William Hamer was a successful businessman, owning a Lancashire cotton mill and was a Justice of the Peace. The 1901 Census records him living at Birch House, Stockport Road, Ashton-under-Lyne. His wife had died by then but his six children were living at home. Samuel, then aged 16, was the youngest. William’s income was sufficient for him to employ two live-in servants. The older male children were pursuing their own careers. Frank Hamer, for instance, was an articled clerk at a solicitor’s. He would become a local councillor and was killed on 7 June 1915 whilst serving as a Captain with the 9th Battalion, Manchester Regiment. After the War, the Council mounted a small brass plaque in his memory at the Town Hall. It is now at the Regimental Museum in the same building.
Samuel had been born on 25 September 1884 and was educated at Manchester Grammar School. He worked as a salesman, possibly also in the cotton trade. At some point, he married Helen and they moved to live at “Methven” in Romiley. A man with a keen interest in the military, he had been Quartermaster and Honorary Lieutenant of the 1st Cadet Battalion of the Manchester Regiment for some years. He continued with this this voluntary role until he joined the Inns of Court Officer Training Corps on 20 September 1915. He received his commission as a 2nd Lieutenant on 23 April 1916 and was posted to the 26th Northumberland Fusiliers – known as the Tyneside Irish. Samuel saw heavy action during the Battle of the Somme in the summer and autumn of that year. On 12 October 1916, he was granted three weeks sick leave as he was debilitated after “severe PUO”. “PUO” is “Pyrexia of Unknown Origin” and generally manifested itself as a fever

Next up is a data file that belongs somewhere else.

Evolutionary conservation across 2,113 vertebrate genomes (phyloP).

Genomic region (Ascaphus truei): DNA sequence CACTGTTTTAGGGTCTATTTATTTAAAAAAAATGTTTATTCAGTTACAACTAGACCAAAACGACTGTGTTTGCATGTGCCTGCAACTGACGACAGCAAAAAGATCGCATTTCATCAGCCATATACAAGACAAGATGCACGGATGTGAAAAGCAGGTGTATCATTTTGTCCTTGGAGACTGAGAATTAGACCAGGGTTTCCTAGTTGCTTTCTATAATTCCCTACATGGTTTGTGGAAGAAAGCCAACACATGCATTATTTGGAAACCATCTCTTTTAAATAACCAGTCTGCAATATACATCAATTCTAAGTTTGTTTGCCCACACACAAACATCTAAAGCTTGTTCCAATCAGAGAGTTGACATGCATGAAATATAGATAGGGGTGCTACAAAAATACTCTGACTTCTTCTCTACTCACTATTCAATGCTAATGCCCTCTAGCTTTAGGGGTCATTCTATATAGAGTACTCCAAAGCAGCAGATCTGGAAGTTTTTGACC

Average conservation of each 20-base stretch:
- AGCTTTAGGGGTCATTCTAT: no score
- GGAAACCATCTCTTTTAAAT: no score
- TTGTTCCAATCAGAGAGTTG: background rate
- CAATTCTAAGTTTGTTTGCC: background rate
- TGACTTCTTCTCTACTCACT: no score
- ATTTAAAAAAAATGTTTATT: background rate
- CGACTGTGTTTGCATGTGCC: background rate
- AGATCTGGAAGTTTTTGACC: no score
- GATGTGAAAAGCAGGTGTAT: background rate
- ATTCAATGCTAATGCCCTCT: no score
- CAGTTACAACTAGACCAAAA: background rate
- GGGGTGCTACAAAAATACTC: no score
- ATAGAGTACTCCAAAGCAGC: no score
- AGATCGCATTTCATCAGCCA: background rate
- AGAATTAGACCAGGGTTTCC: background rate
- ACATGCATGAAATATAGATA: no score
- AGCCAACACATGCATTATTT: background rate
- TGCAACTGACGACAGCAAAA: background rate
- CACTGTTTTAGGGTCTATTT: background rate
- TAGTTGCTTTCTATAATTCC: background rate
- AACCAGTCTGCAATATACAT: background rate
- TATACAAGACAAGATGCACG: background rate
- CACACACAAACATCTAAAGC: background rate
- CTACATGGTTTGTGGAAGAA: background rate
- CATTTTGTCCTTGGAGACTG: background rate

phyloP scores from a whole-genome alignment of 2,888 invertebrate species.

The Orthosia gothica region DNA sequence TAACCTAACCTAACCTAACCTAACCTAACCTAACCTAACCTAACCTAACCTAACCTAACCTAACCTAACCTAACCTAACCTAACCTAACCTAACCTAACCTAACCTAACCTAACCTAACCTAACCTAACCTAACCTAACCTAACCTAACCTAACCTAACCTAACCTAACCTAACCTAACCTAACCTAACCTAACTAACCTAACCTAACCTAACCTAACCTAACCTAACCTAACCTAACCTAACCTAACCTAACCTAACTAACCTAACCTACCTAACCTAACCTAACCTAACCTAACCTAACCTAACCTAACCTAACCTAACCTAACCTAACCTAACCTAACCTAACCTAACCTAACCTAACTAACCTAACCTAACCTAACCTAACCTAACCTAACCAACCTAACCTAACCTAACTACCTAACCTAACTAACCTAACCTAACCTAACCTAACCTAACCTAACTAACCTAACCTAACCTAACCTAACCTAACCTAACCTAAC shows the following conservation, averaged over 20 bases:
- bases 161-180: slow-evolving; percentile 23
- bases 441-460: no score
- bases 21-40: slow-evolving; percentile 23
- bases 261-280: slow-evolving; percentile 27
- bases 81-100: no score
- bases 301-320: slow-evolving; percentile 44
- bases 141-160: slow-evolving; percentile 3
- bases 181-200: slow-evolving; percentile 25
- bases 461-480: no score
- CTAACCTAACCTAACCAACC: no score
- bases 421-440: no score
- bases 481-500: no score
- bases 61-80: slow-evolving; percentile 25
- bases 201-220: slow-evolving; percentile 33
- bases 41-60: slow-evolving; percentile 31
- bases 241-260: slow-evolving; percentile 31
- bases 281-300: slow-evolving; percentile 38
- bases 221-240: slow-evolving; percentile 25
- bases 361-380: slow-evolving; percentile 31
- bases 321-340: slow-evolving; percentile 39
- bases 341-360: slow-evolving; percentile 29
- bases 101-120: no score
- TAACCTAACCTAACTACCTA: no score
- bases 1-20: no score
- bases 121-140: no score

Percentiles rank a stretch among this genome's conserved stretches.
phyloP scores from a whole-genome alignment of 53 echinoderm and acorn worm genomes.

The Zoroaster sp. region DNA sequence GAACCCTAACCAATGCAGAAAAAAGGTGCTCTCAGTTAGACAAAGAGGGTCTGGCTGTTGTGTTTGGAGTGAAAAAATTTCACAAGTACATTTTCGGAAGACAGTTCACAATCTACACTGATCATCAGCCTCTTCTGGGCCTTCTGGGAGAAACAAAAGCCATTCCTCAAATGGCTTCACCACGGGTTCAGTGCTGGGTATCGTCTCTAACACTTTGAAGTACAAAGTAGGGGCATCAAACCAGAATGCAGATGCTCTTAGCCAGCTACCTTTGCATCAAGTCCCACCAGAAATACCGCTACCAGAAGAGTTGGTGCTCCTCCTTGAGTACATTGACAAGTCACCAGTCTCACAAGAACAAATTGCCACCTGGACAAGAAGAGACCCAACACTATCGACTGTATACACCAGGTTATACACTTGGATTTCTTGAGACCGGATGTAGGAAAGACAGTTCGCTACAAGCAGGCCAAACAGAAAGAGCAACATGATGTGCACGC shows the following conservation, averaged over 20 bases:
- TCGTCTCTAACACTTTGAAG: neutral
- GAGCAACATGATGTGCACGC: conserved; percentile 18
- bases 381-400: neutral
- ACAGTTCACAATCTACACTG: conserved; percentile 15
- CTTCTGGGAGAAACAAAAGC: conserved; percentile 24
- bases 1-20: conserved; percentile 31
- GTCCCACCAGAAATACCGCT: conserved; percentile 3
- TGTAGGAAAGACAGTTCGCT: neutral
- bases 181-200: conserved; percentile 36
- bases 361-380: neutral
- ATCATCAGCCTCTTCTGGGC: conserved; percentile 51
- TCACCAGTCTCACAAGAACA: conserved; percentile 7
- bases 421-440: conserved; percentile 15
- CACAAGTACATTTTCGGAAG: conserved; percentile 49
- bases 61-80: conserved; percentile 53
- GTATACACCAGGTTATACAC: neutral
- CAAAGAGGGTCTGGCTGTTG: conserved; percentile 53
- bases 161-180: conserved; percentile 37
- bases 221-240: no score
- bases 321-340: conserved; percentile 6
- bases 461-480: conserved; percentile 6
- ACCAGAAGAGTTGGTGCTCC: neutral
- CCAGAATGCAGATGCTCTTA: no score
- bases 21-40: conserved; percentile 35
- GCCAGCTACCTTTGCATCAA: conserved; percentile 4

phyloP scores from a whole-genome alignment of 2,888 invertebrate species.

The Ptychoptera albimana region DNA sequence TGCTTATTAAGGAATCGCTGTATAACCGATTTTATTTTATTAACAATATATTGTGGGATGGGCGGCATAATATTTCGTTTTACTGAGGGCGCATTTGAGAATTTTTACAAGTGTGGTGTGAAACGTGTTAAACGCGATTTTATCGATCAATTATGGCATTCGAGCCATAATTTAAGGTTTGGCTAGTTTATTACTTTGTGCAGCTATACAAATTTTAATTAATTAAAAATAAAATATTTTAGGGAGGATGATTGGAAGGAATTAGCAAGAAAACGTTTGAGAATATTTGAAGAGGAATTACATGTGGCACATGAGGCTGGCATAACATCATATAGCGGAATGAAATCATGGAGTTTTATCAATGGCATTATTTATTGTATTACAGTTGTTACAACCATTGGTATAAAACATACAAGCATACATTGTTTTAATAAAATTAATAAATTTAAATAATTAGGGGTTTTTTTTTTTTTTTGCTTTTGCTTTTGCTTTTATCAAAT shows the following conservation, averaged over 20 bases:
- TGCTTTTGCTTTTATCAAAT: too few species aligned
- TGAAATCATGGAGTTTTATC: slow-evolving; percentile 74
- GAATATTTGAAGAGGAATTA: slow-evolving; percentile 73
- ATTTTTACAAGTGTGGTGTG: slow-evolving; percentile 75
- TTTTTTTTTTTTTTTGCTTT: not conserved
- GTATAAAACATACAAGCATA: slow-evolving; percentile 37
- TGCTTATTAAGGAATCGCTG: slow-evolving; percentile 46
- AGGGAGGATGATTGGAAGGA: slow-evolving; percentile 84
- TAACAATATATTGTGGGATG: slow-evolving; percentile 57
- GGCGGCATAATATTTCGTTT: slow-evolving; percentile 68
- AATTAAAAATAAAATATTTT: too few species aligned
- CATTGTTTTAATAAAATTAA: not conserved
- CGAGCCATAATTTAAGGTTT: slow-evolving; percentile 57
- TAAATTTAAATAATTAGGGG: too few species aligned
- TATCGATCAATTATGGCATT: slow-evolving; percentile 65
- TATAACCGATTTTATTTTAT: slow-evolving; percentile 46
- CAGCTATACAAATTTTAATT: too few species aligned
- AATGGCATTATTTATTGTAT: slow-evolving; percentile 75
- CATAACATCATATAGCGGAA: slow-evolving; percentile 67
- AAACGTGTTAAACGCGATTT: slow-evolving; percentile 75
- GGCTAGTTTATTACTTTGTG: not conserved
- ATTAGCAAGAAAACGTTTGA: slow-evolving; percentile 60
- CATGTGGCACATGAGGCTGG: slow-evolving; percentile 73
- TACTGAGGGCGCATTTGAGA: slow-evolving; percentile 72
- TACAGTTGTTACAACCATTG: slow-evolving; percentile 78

On 9 April 1917, Samuel led his men into the attack on the first day of the Battle of Arras. He was now an Acting Captain and was in command of the one of the Battalion’s four companies. The Battalion was not in the first wave of the attack in this sector and was held back ready to support the 24th and 25th Battalions. The attack commenced at 5.30 and, about 30 minutes later, the 26th was called on to go forward to re-enforce the attacking units. The attack was generally successful.
Samuel was originally reported to have been killed during the attack but there is a note in his service file to indicate this was subsequently changed to the 14th. It’s not known why this was the case – perhaps he had been reported as missing after the attack but managed to report back in later. Over the coming days, the Battalion consolidated its gains and, on the 14th, sent out patrols to within 300 yards of the German positions at Oppy Gavrelle. They reported that the area was not strongly held, although there was a lot of barbed wire in front of the enemy trench. The Battalion’s War Diary, held at the National Archives, notes that enemy snipers and machine gunners in the village were very active and it seems likely that Samuel became a casualty of one of them.
New of his death would come quickly to Romiley but settling his affairs would take some time. His estate was valued at £1998 – nearly £75K at today’s prices. The final note in Samuel’s service file dates to 1931 and concerns an unnamed child. Mrs Hamer appears to have made a claim to the “Lord Kitchener National Memorial Scholarship Fund” for assistance towards funding the child’s further education.